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The wonkiest agency in the region just got a new elected leader at a time of unprecedented upheaval.

PMG PHOTO: JONATHAN HOUSE - New Metro Councilor-elect Mary Nolan represents much of Portland, including downtown.The points of the compass run from north to northwest, northeast to downtown for Mary Nolan.

The veteran politico will take her seat on the Metro Council in January, representing those sections of Portland at a time, she says, when the boarded-up and COVID-scarred central city has never looked worse than at any other point during her 44 years living here.

"I don't think the region's vitality can sustain that in the long term," Nolan said in a virtual interview. "I don't want us to become a Rust Belt city."

With a plurality of the local homeless living in her Metro District, Nolan said one of her top priorities will be addressing the humanitarian crisis and monitoring the implementation of the HereTogether supportive housing measure approved by voters in May.

The marginal income tax on high-earners promises to raise $250 million per year and to effectively end the region's chronic homelessness epidemic, though many details were left unhashed during a two-month-long dash to refer the measure to the ballot, earlier this year.

"The voters voted to end the crisis," Nolan said. "It is a very big ask, and there was not a plan."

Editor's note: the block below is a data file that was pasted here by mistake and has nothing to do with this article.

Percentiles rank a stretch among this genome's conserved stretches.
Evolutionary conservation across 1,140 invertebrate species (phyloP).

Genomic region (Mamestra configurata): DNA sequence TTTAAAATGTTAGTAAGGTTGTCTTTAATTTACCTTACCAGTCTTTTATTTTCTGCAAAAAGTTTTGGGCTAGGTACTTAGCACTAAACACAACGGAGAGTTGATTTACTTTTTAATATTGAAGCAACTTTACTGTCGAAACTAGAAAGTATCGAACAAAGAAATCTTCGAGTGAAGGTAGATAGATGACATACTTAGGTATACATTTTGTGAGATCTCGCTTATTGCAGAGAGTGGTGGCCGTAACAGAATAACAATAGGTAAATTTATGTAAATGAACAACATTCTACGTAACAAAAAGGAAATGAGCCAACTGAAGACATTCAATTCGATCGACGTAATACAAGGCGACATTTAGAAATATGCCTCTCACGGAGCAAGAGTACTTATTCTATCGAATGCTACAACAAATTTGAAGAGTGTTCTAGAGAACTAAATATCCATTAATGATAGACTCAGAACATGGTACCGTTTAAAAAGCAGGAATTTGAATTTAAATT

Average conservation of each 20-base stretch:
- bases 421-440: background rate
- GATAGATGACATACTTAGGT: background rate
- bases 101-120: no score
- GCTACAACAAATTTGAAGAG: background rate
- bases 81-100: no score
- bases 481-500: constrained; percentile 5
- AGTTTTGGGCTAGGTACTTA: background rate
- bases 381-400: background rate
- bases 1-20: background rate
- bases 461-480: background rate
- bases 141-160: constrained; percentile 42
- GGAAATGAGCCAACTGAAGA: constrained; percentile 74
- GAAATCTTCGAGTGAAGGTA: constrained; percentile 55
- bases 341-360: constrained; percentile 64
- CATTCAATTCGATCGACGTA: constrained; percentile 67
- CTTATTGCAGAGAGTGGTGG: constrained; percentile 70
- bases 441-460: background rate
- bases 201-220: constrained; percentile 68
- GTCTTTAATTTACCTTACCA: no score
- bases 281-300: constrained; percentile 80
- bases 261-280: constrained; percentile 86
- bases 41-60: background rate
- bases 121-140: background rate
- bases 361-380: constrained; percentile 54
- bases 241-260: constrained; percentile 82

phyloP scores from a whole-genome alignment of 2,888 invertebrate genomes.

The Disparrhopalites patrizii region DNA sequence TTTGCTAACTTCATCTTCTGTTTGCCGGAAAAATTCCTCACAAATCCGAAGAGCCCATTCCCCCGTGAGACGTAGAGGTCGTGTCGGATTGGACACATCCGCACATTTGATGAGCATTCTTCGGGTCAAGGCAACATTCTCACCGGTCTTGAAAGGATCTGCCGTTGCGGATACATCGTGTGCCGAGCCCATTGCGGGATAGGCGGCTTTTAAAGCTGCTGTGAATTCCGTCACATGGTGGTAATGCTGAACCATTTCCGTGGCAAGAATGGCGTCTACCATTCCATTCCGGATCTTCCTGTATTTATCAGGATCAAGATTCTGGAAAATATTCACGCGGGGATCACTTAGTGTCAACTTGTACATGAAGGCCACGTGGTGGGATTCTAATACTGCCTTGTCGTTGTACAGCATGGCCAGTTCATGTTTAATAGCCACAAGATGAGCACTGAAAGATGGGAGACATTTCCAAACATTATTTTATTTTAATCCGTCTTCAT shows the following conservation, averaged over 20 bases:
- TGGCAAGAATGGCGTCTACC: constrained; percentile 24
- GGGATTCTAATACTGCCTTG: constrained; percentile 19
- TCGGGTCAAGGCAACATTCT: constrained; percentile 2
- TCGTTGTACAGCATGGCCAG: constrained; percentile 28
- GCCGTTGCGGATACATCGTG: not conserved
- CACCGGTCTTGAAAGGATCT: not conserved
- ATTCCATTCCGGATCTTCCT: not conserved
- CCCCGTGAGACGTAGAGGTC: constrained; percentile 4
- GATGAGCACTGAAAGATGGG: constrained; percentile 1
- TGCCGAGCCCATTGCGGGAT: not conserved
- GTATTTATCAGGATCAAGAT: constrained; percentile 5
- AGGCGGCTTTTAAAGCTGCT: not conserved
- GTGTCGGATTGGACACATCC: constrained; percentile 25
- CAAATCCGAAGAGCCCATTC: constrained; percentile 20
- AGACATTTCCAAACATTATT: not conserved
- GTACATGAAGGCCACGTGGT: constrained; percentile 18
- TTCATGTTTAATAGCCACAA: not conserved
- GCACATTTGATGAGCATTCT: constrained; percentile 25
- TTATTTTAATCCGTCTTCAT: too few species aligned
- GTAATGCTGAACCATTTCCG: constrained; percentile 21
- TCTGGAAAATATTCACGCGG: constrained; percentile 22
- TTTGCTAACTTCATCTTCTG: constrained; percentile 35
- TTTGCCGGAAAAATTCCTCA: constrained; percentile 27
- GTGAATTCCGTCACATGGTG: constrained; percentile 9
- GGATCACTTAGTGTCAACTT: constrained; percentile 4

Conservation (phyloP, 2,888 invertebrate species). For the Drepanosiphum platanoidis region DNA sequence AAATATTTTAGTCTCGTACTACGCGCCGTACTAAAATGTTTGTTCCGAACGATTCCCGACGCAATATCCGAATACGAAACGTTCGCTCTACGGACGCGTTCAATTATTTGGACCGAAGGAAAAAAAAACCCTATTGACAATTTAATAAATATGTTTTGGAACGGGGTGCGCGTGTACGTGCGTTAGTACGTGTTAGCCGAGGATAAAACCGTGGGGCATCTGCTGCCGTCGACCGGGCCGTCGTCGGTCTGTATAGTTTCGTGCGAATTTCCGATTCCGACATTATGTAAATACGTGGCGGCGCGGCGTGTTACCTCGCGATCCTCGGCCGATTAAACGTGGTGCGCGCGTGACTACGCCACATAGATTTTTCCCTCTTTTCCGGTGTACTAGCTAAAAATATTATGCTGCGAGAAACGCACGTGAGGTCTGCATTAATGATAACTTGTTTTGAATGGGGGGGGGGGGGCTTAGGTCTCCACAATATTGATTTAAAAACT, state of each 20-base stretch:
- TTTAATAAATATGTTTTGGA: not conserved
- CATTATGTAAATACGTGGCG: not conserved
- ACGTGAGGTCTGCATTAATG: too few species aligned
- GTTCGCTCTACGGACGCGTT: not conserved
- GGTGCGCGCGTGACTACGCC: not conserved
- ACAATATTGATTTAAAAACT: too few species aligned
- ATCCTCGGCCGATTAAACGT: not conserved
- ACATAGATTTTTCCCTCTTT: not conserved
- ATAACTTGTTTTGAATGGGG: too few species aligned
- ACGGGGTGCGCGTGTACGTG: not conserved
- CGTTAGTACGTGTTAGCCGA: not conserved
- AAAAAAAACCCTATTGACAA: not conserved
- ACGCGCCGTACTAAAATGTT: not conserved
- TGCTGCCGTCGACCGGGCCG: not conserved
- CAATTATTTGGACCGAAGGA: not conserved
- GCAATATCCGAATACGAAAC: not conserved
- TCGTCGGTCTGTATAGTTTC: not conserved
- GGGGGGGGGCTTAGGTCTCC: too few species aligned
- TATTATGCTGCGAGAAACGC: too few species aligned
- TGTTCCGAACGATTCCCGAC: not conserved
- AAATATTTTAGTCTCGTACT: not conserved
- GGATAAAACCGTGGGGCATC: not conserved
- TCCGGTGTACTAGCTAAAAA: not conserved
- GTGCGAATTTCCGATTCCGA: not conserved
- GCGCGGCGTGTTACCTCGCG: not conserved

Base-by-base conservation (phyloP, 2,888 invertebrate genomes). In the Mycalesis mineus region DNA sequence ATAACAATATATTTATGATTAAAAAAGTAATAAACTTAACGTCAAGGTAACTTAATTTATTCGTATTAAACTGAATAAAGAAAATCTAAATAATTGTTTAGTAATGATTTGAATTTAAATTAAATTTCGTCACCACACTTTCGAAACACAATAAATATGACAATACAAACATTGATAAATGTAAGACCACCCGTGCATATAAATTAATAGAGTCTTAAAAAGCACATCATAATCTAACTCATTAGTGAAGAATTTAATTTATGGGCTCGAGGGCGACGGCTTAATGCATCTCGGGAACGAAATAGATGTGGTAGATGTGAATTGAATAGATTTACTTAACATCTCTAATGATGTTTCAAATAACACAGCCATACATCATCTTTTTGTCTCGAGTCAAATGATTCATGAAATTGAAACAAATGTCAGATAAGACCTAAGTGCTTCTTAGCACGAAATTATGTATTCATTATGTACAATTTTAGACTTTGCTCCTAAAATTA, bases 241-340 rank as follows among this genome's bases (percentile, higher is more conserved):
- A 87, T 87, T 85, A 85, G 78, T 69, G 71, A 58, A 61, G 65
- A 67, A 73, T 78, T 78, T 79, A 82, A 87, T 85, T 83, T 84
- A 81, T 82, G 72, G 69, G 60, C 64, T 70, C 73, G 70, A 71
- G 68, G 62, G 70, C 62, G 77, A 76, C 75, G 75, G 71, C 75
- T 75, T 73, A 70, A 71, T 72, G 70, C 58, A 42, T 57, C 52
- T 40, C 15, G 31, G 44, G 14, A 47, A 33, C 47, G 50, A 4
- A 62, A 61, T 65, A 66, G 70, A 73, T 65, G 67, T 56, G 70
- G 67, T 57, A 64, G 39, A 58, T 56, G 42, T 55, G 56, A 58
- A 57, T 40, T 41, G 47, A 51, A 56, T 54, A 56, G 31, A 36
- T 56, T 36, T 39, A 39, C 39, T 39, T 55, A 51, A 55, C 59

Now it is less certain whether those lofty goals can be accomplished, not the least because the revenue estimates were prepared before the arrival of the novel coronavirus. The Metro Council officially appointed a 15-member oversight committee on Nov. 19.

Nolan said she believes the council must craft better benchmarks, such as what percentage of metro area homeless are served each year, in order to communicate the success or failure of the revenue measure to the public. She said she supports the HereTogether effort and believes it will succeed, but only as part of a more inclusive package of funding for mental health services and education.

"We have thousands of people, human beings, who are affected directly by this," she said, "and a half million people who live in the metro area who want this crisis to be ended."

PMG PHOTO: JONATHAN HOUSE - Before winning a seat on the Metro council last month, Mary Nolan also served in the Oregon Legislature. There, she garnered a reputation for her knowledge of budgets and technical issues. Crossroads ahead

Nolan, 66, takes up the mantle of representing District 5 at a critical crossroads in the regional government's history.

The pandemic-prompted closures of Metro's arts and entertainment venues, including the Convention and Expo centers and many of the city's best-known concert halls, has dropped revenue projections for this fiscal year by $45 million at the venues and by $7 million at the Oregon Zoo, according to spokesman Nick Christensen. Metro has already laid off 37% of its total workforce.

In a less glamorous corner of Metro's wheelhouse, the council has postponed until Dec. 17 a vote to increase fees at its waste transfer stations by 8%, citing its fixed costs and a decline in trash arriving from haulers.

Metro was even dealt a rare defeat at the ballot box in November after voters in all three counties rejected the Get Moving transportation measure, which included a new light rail line between Portland and Southeast Washington County.